By Bill Flynn and Randy Clark
Most construction specifiers, architects, engineers, and contractors are aware of the National Building Code of Canada’s (NBC’s) firestop compliances, but proper materials and application techniques are nevertheless often overlooked. This situation could lead to needless injuries and fatalities in a commercial building fire. However, using the correct firestop materials can save a project thousands of dollars without affecting efficacy or limiting life safety.
Hundreds of lives are saved and thousands of injuries are avoided annually during building fires because of recent advancements in construction-phase firestopping efforts that minimize the transmission of smoke and other combustion byproducts into abutting areas. Firestopping is a material (or combination of materials) used in re-establishing the fire-rated integrity of a wall or floor assembly compromised by the inclusion or exclusion of a penetrant.
Walls and floors in commercial buildings are code-compliant to fire ratings. However, if a penetrant—such as a pipe, cable tray, or HVAC duct—alters the wall or floor’s fire rating, it must be restored with an approved firestopping system. The goal is to eliminate the transmission of a fire’s smoke, flames, and hot gases from passing through the penetration into another room and buy more time for occupants to escape.
Current state of firestopping
Firestopping and other fire safety technologies developed in the last half of the 20th century are saving many lives today. Prior to the 1970s, fatality and injury statistics from smoke and hot gas inhalation during commercial building fires were drastically higher.
For example, a 1949 fire in Illinois led to 74 fatalities due to a lack of fire compartments, firestopping, and other standard features of modern fire protection codes. Tony Crimi, P.Eng., president of A.C. Consulting Solutions and a former vice-president and chief engineer at Underwriters Laboratories of Canada (ULC), detailed the catastrophe in a white paper, “Healthcare Fire Safety: Should We Backtrack on 60 Years of Improvement?”1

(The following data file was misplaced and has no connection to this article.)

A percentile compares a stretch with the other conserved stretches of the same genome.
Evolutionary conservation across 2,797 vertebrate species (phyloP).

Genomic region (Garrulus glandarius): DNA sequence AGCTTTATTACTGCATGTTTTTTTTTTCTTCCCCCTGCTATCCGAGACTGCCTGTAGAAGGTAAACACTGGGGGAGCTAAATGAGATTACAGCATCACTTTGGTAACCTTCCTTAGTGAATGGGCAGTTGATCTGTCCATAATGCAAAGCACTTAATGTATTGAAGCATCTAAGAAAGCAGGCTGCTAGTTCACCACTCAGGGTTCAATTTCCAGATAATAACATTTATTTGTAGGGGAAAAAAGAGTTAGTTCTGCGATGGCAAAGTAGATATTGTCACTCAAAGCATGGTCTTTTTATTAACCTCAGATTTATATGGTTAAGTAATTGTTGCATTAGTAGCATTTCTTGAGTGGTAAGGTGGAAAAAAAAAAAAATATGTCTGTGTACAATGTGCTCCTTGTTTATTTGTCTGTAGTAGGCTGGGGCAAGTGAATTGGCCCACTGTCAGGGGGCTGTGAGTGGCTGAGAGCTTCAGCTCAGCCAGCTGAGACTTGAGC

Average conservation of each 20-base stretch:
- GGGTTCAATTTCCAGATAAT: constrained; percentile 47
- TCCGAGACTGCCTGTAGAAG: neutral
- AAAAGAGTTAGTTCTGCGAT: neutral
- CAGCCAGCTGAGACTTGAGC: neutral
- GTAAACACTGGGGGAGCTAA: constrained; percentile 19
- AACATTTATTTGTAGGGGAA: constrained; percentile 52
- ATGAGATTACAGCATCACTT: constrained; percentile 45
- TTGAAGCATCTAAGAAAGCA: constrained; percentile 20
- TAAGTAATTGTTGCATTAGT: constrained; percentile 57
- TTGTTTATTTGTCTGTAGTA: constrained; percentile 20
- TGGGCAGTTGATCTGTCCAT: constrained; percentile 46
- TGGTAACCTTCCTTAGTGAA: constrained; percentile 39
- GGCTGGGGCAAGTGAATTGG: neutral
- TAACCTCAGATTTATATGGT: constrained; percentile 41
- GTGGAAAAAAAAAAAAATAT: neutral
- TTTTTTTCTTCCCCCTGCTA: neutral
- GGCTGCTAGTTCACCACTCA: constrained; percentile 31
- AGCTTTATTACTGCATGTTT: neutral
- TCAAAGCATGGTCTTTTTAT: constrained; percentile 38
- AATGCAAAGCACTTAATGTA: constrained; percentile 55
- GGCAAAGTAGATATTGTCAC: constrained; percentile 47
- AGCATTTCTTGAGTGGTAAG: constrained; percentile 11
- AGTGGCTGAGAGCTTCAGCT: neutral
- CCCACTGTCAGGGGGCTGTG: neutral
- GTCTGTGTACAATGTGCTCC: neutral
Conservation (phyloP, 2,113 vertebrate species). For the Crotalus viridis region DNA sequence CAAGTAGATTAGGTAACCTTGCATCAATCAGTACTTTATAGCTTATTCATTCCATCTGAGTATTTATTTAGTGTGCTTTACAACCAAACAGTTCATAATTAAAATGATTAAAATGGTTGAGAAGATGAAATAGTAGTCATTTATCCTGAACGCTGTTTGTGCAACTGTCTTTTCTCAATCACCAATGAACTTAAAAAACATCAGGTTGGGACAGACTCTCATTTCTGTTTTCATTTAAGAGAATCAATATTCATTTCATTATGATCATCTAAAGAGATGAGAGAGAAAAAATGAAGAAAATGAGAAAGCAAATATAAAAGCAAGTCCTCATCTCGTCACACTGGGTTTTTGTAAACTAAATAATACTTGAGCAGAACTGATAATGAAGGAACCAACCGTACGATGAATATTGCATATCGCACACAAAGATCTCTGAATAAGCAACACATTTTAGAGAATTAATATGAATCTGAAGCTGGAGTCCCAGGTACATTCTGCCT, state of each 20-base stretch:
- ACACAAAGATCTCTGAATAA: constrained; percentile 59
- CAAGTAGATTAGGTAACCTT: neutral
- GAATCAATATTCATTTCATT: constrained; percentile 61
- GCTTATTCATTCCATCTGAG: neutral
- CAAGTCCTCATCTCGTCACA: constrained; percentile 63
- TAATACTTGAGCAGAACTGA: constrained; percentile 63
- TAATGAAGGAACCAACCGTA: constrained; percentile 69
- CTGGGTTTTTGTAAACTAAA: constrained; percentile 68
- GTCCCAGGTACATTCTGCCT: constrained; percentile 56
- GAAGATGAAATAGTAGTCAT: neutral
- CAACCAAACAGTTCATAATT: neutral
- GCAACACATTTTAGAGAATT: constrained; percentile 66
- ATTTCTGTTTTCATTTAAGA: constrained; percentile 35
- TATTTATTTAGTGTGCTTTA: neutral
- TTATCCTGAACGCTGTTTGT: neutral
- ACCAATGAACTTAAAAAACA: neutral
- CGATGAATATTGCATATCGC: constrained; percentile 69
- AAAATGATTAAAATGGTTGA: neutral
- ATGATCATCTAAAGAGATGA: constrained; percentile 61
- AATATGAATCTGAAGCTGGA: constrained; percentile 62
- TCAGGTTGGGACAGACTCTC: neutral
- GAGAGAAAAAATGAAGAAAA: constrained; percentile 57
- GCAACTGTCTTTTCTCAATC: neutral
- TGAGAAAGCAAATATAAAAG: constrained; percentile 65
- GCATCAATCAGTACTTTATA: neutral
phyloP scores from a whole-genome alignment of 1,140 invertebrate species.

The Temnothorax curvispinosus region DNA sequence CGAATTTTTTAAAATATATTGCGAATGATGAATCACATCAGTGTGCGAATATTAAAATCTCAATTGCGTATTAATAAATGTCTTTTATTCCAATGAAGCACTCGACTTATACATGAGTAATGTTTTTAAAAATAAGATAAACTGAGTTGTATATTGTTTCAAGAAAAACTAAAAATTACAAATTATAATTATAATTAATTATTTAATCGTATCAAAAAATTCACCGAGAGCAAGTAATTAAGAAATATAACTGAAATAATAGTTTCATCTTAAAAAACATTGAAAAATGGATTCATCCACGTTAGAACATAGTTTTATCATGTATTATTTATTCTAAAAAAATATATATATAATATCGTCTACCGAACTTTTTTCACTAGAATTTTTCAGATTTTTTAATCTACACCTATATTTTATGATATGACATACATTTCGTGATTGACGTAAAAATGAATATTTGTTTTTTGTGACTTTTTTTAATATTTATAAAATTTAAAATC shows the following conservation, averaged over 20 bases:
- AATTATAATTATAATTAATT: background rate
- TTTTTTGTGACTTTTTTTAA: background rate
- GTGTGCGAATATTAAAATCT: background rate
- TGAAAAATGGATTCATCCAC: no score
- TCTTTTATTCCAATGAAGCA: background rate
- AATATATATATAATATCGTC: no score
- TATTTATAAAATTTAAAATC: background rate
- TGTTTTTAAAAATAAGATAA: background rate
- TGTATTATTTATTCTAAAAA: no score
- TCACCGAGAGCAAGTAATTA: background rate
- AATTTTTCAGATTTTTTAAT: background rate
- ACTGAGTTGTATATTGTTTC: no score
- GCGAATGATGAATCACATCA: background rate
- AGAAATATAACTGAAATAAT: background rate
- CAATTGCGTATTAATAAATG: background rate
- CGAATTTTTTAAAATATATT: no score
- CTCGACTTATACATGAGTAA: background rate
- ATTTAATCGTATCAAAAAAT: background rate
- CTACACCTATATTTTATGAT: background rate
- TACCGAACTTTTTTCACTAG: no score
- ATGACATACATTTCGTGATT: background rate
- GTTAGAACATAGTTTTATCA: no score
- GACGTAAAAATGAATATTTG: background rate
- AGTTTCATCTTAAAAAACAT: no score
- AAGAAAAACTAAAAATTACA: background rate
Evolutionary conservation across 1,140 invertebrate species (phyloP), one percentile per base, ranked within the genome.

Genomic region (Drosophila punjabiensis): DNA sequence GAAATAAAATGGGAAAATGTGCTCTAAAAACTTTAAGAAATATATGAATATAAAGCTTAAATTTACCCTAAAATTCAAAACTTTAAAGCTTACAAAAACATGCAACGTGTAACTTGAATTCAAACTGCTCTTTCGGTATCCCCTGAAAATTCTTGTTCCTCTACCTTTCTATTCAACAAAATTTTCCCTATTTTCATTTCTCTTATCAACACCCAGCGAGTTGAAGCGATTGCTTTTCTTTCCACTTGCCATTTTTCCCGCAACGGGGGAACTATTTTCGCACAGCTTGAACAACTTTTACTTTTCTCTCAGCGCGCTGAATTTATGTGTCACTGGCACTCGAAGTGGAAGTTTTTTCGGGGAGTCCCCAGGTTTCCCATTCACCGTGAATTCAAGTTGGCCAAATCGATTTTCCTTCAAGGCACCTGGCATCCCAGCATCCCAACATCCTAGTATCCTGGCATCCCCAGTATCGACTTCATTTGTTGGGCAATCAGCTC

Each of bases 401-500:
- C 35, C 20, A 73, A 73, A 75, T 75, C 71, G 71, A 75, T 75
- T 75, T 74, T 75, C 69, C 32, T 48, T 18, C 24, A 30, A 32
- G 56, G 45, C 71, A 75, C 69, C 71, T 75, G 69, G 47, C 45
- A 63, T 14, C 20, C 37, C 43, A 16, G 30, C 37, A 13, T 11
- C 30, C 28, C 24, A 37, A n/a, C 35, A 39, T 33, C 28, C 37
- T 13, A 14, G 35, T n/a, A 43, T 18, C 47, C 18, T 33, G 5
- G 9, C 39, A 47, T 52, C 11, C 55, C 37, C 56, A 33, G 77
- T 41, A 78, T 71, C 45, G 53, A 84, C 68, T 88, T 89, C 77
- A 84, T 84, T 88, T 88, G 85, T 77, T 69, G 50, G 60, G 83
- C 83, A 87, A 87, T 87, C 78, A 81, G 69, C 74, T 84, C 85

Today, nearly every country mandates firestopping in its new commercial construction projects. Historically, Europe led firestopping building code development in the 1970s. A decade later, NBC began mandating firestopping practices are compliant with CAN/ULC S115, Standard Method of Fire Tests of Firestop Systems.
All major construction projects in Canada now use the latest firestop technology, according to Gordon Martin, the CEO of Canadian Thermal Technology (CTT), a Winnipeg-based firestopping manufacturer’s representative/contractor. CTT has been instrumental in supplying firestopping to well-known projects such as Winnipeg’s Investors Group Field—home of the Canadian Football League’s (CFL’s) Blue Bombers; and the recently built 14-storey glass and brick Pembina Hall Residence on University of Manitoba’s campus.
Martin, who regularly provides contractors and specifiers with firestopping engineering judgments for projects throughout CTT’s territory of western Manitoba, Saskatchewan, British Columbia, and Alberta, says education is key to proper firestopping specification and installation. Thus, his firm regularly provides educational seminars to firestop contractors and building trades contractors that penetrate walls, ceilings, and floors.
NBC requires manufacturers to test not only each of its firestop products, but also through every conceivable application. For example, a firestop sealant must pass the standard’s test procedures for copper pipe penetrating a concrete wall, a gypsum wall, a wooden floor, and other rated assemblies. Each penetrating material (e.g. copper pipe, steel pipe, cable trays, and more non-metallic or plastic pipe) is tested with various penetrations through walls, floors, or ceilings. Therefore, Canada’s mandate to test the product and its application makes it one of the most severe firestopping standards in the world.